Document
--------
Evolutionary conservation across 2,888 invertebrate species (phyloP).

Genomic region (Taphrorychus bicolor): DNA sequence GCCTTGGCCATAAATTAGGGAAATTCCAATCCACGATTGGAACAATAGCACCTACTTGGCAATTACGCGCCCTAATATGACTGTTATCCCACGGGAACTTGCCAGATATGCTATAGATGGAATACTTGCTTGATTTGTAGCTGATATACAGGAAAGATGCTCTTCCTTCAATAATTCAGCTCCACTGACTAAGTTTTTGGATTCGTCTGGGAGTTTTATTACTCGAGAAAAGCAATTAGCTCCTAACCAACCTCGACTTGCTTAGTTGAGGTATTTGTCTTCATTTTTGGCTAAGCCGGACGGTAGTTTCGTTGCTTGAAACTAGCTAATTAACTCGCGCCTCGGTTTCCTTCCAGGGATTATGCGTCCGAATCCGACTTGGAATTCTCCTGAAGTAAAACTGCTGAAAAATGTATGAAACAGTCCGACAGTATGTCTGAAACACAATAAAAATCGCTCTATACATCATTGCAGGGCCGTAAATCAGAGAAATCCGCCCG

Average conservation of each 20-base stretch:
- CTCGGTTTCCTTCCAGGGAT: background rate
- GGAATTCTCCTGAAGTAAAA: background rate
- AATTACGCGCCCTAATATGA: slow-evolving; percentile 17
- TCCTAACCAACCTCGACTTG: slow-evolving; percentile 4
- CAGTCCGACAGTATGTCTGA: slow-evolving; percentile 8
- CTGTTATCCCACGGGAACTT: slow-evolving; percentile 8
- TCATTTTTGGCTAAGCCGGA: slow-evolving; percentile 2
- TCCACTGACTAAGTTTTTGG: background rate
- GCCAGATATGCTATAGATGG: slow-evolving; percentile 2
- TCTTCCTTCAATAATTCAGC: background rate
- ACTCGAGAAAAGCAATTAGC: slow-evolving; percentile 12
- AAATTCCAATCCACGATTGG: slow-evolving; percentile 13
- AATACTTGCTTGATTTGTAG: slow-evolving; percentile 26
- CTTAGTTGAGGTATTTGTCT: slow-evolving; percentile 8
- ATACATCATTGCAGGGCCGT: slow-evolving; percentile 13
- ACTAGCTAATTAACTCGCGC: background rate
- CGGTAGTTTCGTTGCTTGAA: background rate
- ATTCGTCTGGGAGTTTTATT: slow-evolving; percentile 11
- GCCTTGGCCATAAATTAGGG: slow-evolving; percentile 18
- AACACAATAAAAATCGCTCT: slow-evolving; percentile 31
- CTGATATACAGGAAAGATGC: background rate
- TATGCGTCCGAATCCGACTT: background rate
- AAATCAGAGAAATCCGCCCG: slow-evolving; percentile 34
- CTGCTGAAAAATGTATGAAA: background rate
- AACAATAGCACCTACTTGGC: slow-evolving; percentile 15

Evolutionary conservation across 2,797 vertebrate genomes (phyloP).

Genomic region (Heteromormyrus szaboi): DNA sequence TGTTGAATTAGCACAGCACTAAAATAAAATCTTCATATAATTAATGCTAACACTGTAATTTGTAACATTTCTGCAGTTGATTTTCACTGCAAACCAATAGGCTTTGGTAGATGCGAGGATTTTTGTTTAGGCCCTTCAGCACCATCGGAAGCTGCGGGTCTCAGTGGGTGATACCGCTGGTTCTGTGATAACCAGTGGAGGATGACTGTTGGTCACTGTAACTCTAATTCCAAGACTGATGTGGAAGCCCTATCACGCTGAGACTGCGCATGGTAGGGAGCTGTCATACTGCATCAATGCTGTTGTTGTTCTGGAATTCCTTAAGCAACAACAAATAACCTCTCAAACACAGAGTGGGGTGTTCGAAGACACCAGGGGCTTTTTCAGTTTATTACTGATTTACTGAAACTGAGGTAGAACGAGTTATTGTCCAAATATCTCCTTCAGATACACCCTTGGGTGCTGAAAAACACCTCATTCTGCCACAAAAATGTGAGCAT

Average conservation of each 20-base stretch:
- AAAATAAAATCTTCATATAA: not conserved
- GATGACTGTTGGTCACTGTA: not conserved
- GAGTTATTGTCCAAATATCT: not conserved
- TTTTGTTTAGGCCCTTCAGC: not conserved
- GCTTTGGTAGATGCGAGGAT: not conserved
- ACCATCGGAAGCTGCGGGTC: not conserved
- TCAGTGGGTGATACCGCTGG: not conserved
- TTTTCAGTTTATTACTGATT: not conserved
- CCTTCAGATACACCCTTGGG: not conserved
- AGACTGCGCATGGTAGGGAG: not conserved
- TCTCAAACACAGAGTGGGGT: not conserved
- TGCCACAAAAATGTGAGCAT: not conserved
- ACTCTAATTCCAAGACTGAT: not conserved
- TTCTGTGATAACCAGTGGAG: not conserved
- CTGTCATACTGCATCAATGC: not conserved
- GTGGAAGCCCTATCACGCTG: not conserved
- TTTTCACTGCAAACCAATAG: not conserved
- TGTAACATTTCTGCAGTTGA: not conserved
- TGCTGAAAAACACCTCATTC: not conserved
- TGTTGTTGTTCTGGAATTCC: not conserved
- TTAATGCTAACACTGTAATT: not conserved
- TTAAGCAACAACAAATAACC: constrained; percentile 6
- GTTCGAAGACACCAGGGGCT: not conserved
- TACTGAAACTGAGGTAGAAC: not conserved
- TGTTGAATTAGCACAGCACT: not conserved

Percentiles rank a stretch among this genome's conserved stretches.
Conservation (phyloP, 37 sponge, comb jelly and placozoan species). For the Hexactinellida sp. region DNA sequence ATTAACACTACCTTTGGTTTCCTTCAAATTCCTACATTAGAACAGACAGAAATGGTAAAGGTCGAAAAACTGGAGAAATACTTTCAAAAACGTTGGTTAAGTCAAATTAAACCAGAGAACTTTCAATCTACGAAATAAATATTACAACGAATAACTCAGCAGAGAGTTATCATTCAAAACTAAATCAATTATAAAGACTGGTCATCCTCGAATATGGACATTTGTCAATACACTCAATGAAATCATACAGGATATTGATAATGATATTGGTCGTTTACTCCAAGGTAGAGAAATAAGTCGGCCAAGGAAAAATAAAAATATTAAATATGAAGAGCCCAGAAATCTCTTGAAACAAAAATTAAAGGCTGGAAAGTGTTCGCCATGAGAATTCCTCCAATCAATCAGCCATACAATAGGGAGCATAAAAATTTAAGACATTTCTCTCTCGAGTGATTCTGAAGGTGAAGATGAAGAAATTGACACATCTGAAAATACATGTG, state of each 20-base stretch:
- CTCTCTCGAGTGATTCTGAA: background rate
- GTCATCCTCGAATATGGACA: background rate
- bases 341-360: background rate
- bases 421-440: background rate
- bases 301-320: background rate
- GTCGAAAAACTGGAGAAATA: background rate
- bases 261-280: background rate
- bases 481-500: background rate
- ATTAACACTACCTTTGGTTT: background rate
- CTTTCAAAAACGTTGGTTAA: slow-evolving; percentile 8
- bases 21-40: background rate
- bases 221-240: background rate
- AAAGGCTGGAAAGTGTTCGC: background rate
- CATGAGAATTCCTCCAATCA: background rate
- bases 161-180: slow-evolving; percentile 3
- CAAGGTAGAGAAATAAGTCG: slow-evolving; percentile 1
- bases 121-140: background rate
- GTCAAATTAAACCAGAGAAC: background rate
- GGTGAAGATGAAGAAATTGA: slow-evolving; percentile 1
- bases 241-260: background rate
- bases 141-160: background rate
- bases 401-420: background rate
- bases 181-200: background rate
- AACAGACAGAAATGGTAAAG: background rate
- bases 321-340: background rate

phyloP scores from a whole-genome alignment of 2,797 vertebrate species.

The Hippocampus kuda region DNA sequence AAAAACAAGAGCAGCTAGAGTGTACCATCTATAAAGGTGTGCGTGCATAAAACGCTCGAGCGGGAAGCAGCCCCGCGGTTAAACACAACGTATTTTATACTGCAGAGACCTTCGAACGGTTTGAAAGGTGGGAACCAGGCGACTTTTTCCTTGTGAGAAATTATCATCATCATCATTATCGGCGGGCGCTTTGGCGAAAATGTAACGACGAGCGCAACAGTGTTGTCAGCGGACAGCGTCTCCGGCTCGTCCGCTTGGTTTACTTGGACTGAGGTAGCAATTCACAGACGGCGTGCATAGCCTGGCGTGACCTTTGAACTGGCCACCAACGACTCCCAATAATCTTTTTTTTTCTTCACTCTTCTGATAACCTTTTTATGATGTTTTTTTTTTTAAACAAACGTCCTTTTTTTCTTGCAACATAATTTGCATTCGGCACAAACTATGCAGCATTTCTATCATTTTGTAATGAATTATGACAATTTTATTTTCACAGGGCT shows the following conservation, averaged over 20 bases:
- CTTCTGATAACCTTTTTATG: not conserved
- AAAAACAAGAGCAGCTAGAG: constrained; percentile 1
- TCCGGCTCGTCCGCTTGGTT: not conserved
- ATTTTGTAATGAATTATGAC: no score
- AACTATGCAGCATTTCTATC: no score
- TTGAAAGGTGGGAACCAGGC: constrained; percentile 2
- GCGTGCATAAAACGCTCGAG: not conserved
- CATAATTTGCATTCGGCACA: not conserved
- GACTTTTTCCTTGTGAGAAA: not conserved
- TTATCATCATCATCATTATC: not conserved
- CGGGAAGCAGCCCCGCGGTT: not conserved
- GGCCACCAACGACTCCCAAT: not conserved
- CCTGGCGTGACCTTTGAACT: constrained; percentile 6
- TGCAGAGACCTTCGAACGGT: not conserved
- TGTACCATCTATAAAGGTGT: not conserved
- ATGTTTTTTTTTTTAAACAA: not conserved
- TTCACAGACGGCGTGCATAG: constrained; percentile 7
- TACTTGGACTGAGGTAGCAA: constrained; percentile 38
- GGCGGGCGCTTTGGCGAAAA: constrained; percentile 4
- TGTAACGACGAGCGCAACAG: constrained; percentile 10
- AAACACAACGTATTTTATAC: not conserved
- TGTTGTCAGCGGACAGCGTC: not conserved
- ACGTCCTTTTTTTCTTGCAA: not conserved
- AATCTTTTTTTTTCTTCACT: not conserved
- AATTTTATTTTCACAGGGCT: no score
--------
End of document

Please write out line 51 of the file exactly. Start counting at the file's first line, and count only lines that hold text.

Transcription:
- TGTTGTTGTTCTGGAATTCC: not conserved